Stalin was a very successful 'ruthless moderniser' organising a vast, backward country into a well oiled super power. The experience of the Provincial Government showed that, at this time, Russia could not be ruled democratically and required 'rule with a whip' - although no country or its people deserved the extent to which Stalin abused this 'whip' with his disregard for human life. Although he managed to implement the communist regime, he perverted it, introducing a marked hierarchy. Despite being a Communist state the Russian people were always given lowest priority under Stalin. Lenin had started the revolution 'for the people's and Stalin soon became, to utilise his own phrase and quote from Khrushchev's secret speech, an 'enemy of the people'. Russia became 'over-centralised' with every decision hanging upon Stalin. Russian industry was based on quantity, not quality which although at the time gave the impression of success for Stalin, left the people an economically weak nation. Stalin made a great achievement in industrialising Russia in such a short time. However, the heinous crimes against humanity in addition to the destruction of Russian agriculture through the failure of collectivisation detracted so greatly from this success, it is hardly recognisable. It is highly unlikely that any form of major economic and political revolution can occur in a country without bloodshed. Total stability of the political system is required but annihilation of any opposition, both in the government itself and from the public is unacceptable and unnecessary. It is estimated that at least 30million died at the hands of Stalin - 25million from purges and repression, and about 7 million through the easily avoidable food crisis caused by collectivisation. Stalin feared capitalist take-over if the Soviets did not industrialise quickly. The Soviet Union was a fully operational developed country just 20 years after Stalin began his program. However the simple retort to this statement is that if 30million had to die to allow for this, then it occurred too quickly and an alternate strategy should have been used. Heather Dodds L62A Mr Davies History Essay May 2000 1 ...read more.

The above preview is unformatted text

This student written piece of work is one of many that can be found in our GCSE Russia, USSR 1905-1941 section.

Found what you're looking for?

  • Start learning 29% faster today
  • 150,000+ documents available
  • Just £6.99 a month

Not the one? Search for your essay title...
  • Join over 1.2 million students every month
  • Accelerate your learning by 29%
  • Unlimited access from just £6.99 per month

See related essaysSee related essays

Related GCSE Russia, USSR 1905-1941 essays

  1. 'The Five Year Plans brought glory to Stalin and misery to his people.' How ...

    He needed to industrialise and be ready for whatever the West had to throw at him and Russia. Trade with the rest of the world declined since Russia was under the communist revolution. Some people did think that Stalin was not a true communist as he brought many western ideas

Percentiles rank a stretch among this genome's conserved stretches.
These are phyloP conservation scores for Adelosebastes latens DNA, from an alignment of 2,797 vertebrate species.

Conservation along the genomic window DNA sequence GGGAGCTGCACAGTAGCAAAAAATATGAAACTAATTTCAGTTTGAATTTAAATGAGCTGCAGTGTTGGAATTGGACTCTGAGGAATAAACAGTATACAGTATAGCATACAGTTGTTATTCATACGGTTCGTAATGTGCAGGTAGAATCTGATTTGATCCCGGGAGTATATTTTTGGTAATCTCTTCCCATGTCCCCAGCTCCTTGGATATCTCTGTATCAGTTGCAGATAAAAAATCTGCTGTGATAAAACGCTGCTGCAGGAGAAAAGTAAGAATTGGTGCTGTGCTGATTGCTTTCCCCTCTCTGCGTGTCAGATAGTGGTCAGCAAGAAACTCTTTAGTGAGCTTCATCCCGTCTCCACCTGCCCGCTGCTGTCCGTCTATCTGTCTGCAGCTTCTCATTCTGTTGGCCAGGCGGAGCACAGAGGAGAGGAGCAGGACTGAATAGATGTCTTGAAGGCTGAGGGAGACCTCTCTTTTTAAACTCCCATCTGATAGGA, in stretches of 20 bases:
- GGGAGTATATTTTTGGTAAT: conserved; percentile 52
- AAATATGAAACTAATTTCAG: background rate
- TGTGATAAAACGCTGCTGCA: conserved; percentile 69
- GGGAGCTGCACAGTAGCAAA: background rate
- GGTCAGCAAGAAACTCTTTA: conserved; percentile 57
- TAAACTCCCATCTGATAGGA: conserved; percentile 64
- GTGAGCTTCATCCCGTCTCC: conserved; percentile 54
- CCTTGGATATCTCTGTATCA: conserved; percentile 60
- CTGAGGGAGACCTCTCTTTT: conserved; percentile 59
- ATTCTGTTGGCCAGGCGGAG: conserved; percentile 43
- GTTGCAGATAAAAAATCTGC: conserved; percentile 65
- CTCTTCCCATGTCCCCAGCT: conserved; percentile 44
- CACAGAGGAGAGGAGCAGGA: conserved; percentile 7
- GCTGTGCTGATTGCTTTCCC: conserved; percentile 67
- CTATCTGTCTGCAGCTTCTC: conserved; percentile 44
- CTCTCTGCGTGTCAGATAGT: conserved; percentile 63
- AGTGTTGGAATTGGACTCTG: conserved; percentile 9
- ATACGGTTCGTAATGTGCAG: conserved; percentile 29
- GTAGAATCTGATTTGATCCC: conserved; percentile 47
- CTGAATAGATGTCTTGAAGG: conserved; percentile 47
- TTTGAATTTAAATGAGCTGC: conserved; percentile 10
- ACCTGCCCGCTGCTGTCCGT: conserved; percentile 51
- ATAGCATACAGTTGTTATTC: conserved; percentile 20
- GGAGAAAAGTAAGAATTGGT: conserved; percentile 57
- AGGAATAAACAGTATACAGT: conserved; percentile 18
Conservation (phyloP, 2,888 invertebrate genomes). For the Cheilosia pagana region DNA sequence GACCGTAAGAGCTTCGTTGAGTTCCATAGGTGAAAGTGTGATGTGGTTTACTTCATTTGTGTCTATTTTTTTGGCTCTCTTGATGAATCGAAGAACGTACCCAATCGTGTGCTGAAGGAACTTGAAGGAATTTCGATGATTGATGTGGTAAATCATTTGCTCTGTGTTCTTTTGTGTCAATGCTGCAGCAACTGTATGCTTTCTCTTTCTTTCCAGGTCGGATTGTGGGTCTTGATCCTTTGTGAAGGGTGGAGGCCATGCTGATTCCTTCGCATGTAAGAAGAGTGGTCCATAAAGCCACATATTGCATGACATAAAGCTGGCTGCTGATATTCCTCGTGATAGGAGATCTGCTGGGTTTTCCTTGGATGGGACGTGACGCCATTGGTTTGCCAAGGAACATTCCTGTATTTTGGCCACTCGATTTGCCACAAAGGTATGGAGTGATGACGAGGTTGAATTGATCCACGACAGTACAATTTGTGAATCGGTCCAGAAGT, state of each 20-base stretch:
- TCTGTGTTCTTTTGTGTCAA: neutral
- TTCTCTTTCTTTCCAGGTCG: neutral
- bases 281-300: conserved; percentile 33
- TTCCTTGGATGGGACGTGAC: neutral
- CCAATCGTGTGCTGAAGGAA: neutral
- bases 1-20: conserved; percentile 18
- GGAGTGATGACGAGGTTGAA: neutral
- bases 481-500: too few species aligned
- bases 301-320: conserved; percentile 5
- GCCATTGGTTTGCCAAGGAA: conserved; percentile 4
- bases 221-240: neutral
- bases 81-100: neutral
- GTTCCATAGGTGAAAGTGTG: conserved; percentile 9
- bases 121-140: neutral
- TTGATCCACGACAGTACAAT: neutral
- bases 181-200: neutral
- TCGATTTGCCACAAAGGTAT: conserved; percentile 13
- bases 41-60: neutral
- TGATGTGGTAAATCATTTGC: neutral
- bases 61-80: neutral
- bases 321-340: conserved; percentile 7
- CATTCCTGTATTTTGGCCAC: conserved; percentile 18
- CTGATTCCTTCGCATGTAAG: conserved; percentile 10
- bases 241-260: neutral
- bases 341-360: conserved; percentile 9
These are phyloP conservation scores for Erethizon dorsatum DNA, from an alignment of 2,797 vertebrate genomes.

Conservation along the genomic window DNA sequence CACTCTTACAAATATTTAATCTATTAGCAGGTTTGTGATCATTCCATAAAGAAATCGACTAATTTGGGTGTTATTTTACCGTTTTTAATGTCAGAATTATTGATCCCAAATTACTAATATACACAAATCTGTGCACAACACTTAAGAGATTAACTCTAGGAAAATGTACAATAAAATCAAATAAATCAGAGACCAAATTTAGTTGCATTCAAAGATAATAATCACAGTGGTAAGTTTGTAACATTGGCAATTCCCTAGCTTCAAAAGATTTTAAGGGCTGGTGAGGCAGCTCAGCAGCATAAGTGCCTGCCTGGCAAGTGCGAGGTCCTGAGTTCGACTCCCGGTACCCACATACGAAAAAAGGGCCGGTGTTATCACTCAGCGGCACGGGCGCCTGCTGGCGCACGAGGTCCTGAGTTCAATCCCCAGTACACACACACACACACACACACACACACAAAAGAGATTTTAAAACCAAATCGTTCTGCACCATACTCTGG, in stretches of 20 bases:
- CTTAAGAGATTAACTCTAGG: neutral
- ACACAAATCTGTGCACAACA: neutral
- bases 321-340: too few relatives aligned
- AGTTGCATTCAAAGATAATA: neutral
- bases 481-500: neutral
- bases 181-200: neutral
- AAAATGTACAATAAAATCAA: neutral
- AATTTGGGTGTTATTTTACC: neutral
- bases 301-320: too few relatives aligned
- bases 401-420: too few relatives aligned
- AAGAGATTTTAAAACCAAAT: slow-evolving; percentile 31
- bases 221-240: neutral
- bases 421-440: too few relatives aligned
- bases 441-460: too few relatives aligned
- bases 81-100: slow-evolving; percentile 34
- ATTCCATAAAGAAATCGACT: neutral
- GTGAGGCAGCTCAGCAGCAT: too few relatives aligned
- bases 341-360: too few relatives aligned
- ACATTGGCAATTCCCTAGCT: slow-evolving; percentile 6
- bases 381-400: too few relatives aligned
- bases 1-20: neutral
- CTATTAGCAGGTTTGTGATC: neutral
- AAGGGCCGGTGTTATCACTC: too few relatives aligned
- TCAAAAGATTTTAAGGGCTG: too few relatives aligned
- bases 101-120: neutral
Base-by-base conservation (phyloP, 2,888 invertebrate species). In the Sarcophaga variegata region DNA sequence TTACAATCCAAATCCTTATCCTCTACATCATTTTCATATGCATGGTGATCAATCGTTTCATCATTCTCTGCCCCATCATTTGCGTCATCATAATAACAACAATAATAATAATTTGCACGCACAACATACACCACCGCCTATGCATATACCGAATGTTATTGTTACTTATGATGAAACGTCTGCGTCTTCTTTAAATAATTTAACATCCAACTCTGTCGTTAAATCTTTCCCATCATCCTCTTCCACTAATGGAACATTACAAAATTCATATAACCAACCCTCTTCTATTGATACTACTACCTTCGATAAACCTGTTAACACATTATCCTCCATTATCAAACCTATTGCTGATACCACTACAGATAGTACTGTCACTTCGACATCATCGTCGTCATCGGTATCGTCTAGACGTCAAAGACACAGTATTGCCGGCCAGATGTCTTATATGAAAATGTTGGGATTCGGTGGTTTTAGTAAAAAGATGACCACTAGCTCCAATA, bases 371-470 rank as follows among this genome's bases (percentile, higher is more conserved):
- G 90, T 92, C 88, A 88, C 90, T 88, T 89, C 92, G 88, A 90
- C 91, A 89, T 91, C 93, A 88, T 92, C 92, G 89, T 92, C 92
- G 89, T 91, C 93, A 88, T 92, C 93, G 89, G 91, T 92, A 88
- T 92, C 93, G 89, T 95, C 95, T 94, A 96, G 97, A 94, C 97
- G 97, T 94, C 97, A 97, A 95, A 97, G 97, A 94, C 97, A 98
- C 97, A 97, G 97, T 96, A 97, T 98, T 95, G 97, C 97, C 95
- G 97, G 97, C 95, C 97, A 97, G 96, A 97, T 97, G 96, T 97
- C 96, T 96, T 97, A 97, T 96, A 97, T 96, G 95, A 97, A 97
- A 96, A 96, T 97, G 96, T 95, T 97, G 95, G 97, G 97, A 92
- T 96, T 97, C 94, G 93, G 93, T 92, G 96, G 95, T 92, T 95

2. How effectively did the Soviet Union control Eastern Europe from 1945 to 1968?

    Germany had been one of many significant factors in the Cold War, and a collapse in Germany would mean a collapse in Soviet power if the West were to reclaim it. This might have been a short term cause for the Warsaw Pact in 1955 - the Soviet's version of

  1. How Successful Were Stalin's Policies During His Leadership of the Soviet Union?

    Nonetheless the accession of working-class and peasant youth to greater responsibility should not however be overstated as did not change the class character of the society which promoted them. Another positive effect of industrialization was the elevation in the status of Russian women.

  2. Was Stalin a Disaster For the Soviet Union?

    Many Kulaks were chased from their farms by great numbers of peasants and the killing or arresting of Kulaks to gain their land or livestock soon became commonplace in Russia's farmlands. Many communists supported Collectivisation, it was seen as the best way to move on from the basic forms of

  1. Operation Barbarossa

    But as the army was restored the Red Army took the Baltic States of Estonia, Latvia & Lithuania, and in the same month parts of Romania. This was a move that, to Hitler's eyes, brought Russia too close to the oil fields of Ploesti; Germanys only oil supply, vital for tanks, planes, ships etc.

  2. Assess the Impact Stalin Had On Russia and Its People Stalin came to ...

    Church leaders were arrested and put into prison. Very few escaped imprisonment but those who did were forbidden to practice religion or organize any religious activities. Stalin wanted to weaken the religious faith in Russia and to do this; he set up a League of Militant Atheists in 1924.

  1. Was terror the main reason why Stalin kept power in the Soviet Union?

    and to say that they liked each other; if people liked Lenin they would like Stalin too. On the other hand Stalin's method of terror may have hindered Russia because the people were in fear of being arrested they would work harder but would not put as much care in to what as being produced.

  2. In this essay I am going to asses the impact that Stalin had on ...

    The amount of industrial workers doubled from 1928-33 from 11 to 22 million but the cost of lives as a result of collectivization was 13 million peasants. The table below shows the effect of collectivization on food production in the USSR 1928 1929 1930 1931 1932 Grain (million tones)

  • Over 160,000 pieces
    of student written work
  • Annotated by
    experienced teachers
  • Ideas and feedback to
    improve your own work